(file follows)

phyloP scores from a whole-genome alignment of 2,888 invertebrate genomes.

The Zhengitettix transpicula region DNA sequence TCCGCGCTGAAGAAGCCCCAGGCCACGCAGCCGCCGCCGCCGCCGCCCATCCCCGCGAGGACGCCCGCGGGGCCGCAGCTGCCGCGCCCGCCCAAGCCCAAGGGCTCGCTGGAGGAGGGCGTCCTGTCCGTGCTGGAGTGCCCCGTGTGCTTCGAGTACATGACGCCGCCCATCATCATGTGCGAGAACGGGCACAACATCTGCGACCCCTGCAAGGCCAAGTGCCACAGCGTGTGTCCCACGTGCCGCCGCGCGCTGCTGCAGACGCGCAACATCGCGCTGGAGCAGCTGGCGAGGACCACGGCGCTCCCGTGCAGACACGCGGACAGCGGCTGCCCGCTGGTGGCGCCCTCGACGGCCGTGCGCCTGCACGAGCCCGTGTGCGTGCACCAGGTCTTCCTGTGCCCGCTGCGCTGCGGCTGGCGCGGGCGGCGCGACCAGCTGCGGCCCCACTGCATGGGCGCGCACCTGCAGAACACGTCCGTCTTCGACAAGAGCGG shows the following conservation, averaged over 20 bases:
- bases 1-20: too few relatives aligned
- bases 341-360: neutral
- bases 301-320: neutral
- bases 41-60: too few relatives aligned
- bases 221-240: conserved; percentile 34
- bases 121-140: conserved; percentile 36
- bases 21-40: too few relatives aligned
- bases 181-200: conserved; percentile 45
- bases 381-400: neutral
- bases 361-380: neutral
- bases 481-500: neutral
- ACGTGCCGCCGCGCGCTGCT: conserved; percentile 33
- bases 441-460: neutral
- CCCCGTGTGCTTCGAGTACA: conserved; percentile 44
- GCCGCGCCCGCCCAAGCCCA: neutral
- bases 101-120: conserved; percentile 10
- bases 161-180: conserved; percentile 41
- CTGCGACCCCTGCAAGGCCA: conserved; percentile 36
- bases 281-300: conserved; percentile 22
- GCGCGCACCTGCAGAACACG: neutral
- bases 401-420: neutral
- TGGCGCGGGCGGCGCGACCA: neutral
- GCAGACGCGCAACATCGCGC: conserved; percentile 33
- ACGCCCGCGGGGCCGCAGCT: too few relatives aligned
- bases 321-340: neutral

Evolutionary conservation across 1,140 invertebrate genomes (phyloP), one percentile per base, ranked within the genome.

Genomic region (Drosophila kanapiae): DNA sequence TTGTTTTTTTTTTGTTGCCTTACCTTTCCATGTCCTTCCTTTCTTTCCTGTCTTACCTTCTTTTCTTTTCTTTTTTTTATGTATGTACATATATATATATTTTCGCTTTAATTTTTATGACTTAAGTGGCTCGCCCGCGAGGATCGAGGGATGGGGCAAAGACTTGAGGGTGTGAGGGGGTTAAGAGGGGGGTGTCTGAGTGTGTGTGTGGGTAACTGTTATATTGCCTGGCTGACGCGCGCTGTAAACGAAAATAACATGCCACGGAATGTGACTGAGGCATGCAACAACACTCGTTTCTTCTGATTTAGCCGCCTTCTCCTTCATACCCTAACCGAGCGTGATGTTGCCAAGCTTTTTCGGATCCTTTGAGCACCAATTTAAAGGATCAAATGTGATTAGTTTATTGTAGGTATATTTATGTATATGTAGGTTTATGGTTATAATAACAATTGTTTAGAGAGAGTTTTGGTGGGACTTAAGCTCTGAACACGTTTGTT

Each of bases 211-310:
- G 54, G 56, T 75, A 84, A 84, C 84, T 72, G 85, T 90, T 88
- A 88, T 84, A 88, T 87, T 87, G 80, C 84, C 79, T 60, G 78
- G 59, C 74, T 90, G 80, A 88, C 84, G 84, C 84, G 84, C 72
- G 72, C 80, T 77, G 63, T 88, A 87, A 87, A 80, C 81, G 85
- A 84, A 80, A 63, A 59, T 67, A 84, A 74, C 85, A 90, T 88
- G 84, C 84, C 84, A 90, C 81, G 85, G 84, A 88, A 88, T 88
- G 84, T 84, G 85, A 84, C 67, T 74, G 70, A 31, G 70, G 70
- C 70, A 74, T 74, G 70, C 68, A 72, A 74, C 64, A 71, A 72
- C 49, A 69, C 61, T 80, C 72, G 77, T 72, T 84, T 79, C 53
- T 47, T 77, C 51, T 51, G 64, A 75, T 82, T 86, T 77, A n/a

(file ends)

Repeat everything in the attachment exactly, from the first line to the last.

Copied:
phyloP scores from a whole-genome alignment of 2,888 invertebrate genomes.

The Zhengitettix transpicula region DNA sequence TCCGCGCTGAAGAAGCCCCAGGCCACGCAGCCGCCGCCGCCGCCGCCCATCCCCGCGAGGACGCCCGCGGGGCCGCAGCTGCCGCGCCCGCCCAAGCCCAAGGGCTCGCTGGAGGAGGGCGTCCTGTCCGTGCTGGAGTGCCCCGTGTGCTTCGAGTACATGACGCCGCCCATCATCATGTGCGAGAACGGGCACAACATCTGCGACCCCTGCAAGGCCAAGTGCCACAGCGTGTGTCCCACGTGCCGCCGCGCGCTGCTGCAGACGCGCAACATCGCGCTGGAGCAGCTGGCGAGGACCACGGCGCTCCCGTGCAGACACGCGGACAGCGGCTGCCCGCTGGTGGCGCCCTCGACGGCCGTGCGCCTGCACGAGCCCGTGTGCGTGCACCAGGTCTTCCTGTGCCCGCTGCGCTGCGGCTGGCGCGGGCGGCGCGACCAGCTGCGGCCCCACTGCATGGGCGCGCACCTGCAGAACACGTCCGTCTTCGACAAGAGCGG shows the following conservation, averaged over 20 bases:
- bases 1-20: too few relatives aligned
- bases 341-360: neutral
- bases 301-320: neutral
- bases 41-60: too few relatives aligned
- bases 221-240: conserved; percentile 34
- bases 121-140: conserved; percentile 36
- bases 21-40: too few relatives aligned
- bases 181-200: conserved; percentile 45
- bases 381-400: neutral
- bases 361-380: neutral
- bases 481-500: neutral
- ACGTGCCGCCGCGCGCTGCT: conserved; percentile 33
- bases 441-460: neutral
- CCCCGTGTGCTTCGAGTACA: conserved; percentile 44
- GCCGCGCCCGCCCAAGCCCA: neutral
- bases 101-120: conserved; percentile 10
- bases 161-180: conserved; percentile 41
- CTGCGACCCCTGCAAGGCCA: conserved; percentile 36
- bases 281-300: conserved; percentile 22
- GCGCGCACCTGCAGAACACG: neutral
- bases 401-420: neutral
- TGGCGCGGGCGGCGCGACCA: neutral
- GCAGACGCGCAACATCGCGC: conserved; percentile 33
- ACGCCCGCGGGGCCGCAGCT: too few relatives aligned
- bases 321-340: neutral

Evolutionary conservation across 1,140 invertebrate genomes (phyloP), one percentile per base, ranked within the genome.

Genomic region (Drosophila kanapiae): DNA sequence TTGTTTTTTTTTTGTTGCCTTACCTTTCCATGTCCTTCCTTTCTTTCCTGTCTTACCTTCTTTTCTTTTCTTTTTTTTATGTATGTACATATATATATATTTTCGCTTTAATTTTTATGACTTAAGTGGCTCGCCCGCGAGGATCGAGGGATGGGGCAAAGACTTGAGGGTGTGAGGGGGTTAAGAGGGGGGTGTCTGAGTGTGTGTGTGGGTAACTGTTATATTGCCTGGCTGACGCGCGCTGTAAACGAAAATAACATGCCACGGAATGTGACTGAGGCATGCAACAACACTCGTTTCTTCTGATTTAGCCGCCTTCTCCTTCATACCCTAACCGAGCGTGATGTTGCCAAGCTTTTTCGGATCCTTTGAGCACCAATTTAAAGGATCAAATGTGATTAGTTTATTGTAGGTATATTTATGTATATGTAGGTTTATGGTTATAATAACAATTGTTTAGAGAGAGTTTTGGTGGGACTTAAGCTCTGAACACGTTTGTT

Each of bases 211-310:
- G 54, G 56, T 75, A 84, A 84, C 84, T 72, G 85, T 90, T 88
- A 88, T 84, A 88, T 87, T 87, G 80, C 84, C 79, T 60, G 78
- G 59, C 74, T 90, G 80, A 88, C 84, G 84, C 84, G 84, C 72
- G 72, C 80, T 77, G 63, T 88, A 87, A 87, A 80, C 81, G 85
- A 84, A 80, A 63, A 59, T 67, A 84, A 74, C 85, A 90, T 88
- G 84, C 84, C 84, A 90, C 81, G 85, G 84, A 88, A 88, T 88
- G 84, T 84, G 85, A 84, C 67, T 74, G 70, A 31, G 70, G 70
- C 70, A 74, T 74, G 70, C 68, A 72, A 74, C 64, A 71, A 72
- C 49, A 69, C 61, T 80, C 72, G 77, T 72, T 84, T 79, C 53
- T 47, T 77, C 51, T 51, G 64, A 75, T 82, T 86, T 77, A n/a